Two of the most unique and beautiful national parks sit within two hours of one another, but make sure not to race from one straight to the other.
There’s so much to explore in between.
Utah has five national parks, and only 100 miles separate Bryce Canyon and Zion. That means they’re easy to combine into one long weekend, and many people leave one park and head directly to set up camp in the other. But that’s a mistake – there are many can’t-miss sights along the way, many of which are rarely crowded as most people just flock to the parks. This Zion to Bryce road trip will take you through red sandstone, natural tunnels, and some truly secret gems throughout southern Utah.
Traversing through some of the most distinctive landscapes the United States has to offer, this road trip will be one you’ll remember forever. Fully customizable, you have the power to make this road trip your own. For each section you’ll find highlights, potential side trips, and suggested places to stay.
This epic southern Utah trip includes:
- Over 300 miles
- Almost 6 hours of driving
- 2 national parks
- 1 national monument
- 2 state parks
- 1 national conservation area
Zion to Bryce Road Trip By Section
Start your journey at the most common airport people fly in and out of in southern Utah: St. George. Take a look at the complete route on Google Maps to follow along as you read the guide below. If you want to see everything on the itinerary (not including side trips), it’ll take about five days. With side trips, it’s more like seven or eight days. Take as long or as little as you like depending on your mood and adventure mindset.
Leg One: St. George to Springdale
This first leg of the trip is quick and brings you straight to Springdale, the “gateway to Zion” just outside Zion National Park. This is likely where you’ll stay before heading into the park the next day.
Leg 1 Highlight: Zion National Park
The town of Springdale is quaint, welcoming, and full of character. It sits at the southern entrance to Zion and is more than just a parking lot for the park. Grab dinner if you arrive at night, and consider also picking up something for lunch the next day. That way, you can wake up and head right to the park shuttle stop in the morning, which will likely be within a few miles of your lodging. It’s the best way to get in and out of the park quickly without worrying about parking.
Zion National Park is best experienced over the course of a few days. But if you’re on a tight schedule, check out the best way to spend one breathtaking day in Zion. Zion is best known for its red, pink, and white cliffs that tower over a sweeping valley. Make sure to get out of your vehicle and walk a bit what you’re here, even if it’s a short one: the views are iconic and standing among the towering rocks is a magical feeling.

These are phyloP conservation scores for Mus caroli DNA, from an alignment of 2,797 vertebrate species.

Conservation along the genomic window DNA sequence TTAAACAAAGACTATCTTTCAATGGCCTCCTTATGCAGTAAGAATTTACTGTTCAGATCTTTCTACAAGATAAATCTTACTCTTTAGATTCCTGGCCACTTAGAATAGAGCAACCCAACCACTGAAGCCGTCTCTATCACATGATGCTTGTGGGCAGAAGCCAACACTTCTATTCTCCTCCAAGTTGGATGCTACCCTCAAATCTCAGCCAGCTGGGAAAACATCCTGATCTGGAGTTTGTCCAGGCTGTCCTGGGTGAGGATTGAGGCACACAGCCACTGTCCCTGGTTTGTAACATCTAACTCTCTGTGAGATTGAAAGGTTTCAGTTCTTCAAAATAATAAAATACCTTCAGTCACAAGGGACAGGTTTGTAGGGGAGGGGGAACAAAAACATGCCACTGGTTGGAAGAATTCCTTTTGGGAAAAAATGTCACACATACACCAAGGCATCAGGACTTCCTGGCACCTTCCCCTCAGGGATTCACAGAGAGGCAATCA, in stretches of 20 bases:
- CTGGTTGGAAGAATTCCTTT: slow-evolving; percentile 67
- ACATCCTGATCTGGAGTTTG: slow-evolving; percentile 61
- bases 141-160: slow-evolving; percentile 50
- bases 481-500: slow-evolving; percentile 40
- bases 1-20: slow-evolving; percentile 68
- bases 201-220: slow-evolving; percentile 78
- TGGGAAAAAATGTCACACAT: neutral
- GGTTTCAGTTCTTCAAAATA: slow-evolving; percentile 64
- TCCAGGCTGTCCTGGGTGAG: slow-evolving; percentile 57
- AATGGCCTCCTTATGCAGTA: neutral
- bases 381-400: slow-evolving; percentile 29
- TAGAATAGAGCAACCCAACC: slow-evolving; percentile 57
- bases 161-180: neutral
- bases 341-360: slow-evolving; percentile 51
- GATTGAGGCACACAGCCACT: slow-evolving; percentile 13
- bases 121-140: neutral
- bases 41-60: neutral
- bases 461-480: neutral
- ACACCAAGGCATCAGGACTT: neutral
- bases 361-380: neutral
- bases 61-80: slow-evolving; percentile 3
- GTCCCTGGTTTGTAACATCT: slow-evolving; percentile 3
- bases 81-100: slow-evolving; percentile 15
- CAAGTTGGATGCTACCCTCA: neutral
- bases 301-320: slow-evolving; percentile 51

Leg 1 Side Trip: Coral Pink Sand Dunes State Park
It’s worth the 60-mile detour to this one-of-a-kind state park. Just like the name suggests, the colors of the dunes are unreal. These sand dunes were created by the winds that flow through the notch between the Moquith and Moccasin mountains. Wind carries sand deposits, and since al the wind gets funneled through that one spot, the sand does, too. You can do a shorter hike here through a canyon if you’re in a hurry but still want amazing views.
Leg 1: Where to Stay
So many options! Camp inside the park, stay at the trendy and eco-friendly Under Canvas Zion, or book one of the area’s lux hotels. It’s not a cheap place to stay, but you should be able to find basic rooms around $100 a night at the EconoLodge and other comparable hotels.
Leg Two: Zion National Park to Duck Creek Village
As you make your way out of Zion National Park, you’ll wind east along Highway 9, also known as the Zion-Mount Carmel Scenic Byway. From the middle of the park, it’s just an hour and a half to your destination: Duck Creek Village. The resort town is a well-known basecamp for adventures around southern Utah, so it gets fairly busy.
Leg 2 Highlight: Checkerboard Mesa
This ten-mile stretch from Zion’s East Entrance to Mount Carmel is unforgettable. You’ll drive up and around switchbacks and slickrock while getting to see the sweeping valley views. It’ll be hard to keep your eyes on the road. At one point, the highway carves right into the side of a cliff with a mile-long tunnel.
“Windows” were carved out of the tunnel so passengers could glimpse the adjacent dangerous rock ledges. Don’t forget to stop at Checkerboard Mesa to snap a few photos. Hundreds of thousands of years of freezing and thawing, wind, and rain, carved the now-petrified Navajo sandstone into an amazing checkerboard pattern.
Leg 2 Side Trip: Kanab
The town of Kanab is more than just a quick side trip. If you decide to head this way, try to stay for at least a night — if not more. Sitting at the southwestern edge of Grand Staircase-Escalante National Monument, Kanab is a great starting point for many slot canyon hikes within two national monuments — Vermilion Cliffs National Monument is the other one. Check out these must-do Kanab adventures.
Leg 2: Where to Stay